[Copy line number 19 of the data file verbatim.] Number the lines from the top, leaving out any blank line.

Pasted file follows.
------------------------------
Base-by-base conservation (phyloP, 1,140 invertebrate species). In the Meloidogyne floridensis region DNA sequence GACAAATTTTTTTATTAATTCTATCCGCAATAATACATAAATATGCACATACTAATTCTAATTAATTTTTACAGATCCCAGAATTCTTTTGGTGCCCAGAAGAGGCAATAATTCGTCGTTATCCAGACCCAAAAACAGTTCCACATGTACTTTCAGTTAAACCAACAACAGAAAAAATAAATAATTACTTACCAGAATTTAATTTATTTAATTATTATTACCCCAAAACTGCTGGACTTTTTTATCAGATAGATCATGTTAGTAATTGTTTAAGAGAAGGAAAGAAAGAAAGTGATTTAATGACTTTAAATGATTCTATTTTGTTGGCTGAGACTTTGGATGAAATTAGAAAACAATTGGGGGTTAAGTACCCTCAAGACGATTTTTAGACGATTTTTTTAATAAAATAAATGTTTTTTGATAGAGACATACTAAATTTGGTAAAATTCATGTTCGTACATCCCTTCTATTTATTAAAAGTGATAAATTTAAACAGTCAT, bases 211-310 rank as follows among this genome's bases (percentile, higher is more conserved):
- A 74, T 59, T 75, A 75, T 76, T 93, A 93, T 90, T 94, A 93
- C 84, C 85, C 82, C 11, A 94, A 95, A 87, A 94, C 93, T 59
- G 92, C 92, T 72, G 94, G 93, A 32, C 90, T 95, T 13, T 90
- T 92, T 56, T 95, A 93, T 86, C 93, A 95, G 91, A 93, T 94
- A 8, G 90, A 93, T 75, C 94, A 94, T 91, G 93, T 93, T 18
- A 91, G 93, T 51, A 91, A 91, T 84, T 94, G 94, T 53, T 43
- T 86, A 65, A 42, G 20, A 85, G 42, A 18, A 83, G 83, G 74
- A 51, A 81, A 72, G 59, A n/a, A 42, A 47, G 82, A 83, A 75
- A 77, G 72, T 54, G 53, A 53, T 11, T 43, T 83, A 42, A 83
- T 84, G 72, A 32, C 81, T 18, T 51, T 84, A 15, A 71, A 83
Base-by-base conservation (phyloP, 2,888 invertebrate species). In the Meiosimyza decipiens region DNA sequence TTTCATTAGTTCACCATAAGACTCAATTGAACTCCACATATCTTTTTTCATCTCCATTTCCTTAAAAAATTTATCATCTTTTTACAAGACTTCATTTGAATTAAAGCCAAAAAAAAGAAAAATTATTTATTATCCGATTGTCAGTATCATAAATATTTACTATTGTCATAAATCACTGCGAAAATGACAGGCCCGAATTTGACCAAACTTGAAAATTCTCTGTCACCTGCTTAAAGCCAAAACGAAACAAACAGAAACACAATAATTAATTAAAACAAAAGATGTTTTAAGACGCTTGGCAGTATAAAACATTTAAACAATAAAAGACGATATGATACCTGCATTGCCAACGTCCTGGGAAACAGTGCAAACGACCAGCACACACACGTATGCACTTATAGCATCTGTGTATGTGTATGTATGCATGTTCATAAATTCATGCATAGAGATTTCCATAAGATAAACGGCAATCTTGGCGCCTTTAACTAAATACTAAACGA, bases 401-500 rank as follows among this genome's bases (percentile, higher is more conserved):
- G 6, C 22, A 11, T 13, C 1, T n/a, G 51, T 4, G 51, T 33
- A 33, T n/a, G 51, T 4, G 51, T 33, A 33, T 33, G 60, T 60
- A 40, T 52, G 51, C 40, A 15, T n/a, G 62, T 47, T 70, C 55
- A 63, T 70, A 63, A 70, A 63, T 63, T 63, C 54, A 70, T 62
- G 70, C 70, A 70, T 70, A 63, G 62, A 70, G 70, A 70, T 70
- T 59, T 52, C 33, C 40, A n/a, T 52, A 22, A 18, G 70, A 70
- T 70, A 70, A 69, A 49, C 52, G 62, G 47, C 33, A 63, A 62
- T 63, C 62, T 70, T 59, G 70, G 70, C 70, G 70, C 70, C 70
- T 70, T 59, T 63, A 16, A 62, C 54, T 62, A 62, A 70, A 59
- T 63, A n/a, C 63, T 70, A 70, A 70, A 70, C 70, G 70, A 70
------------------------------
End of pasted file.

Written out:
- T 70, A 70, A 69, A 49, C 52, G 62, G 47, C 33, A 63, A 62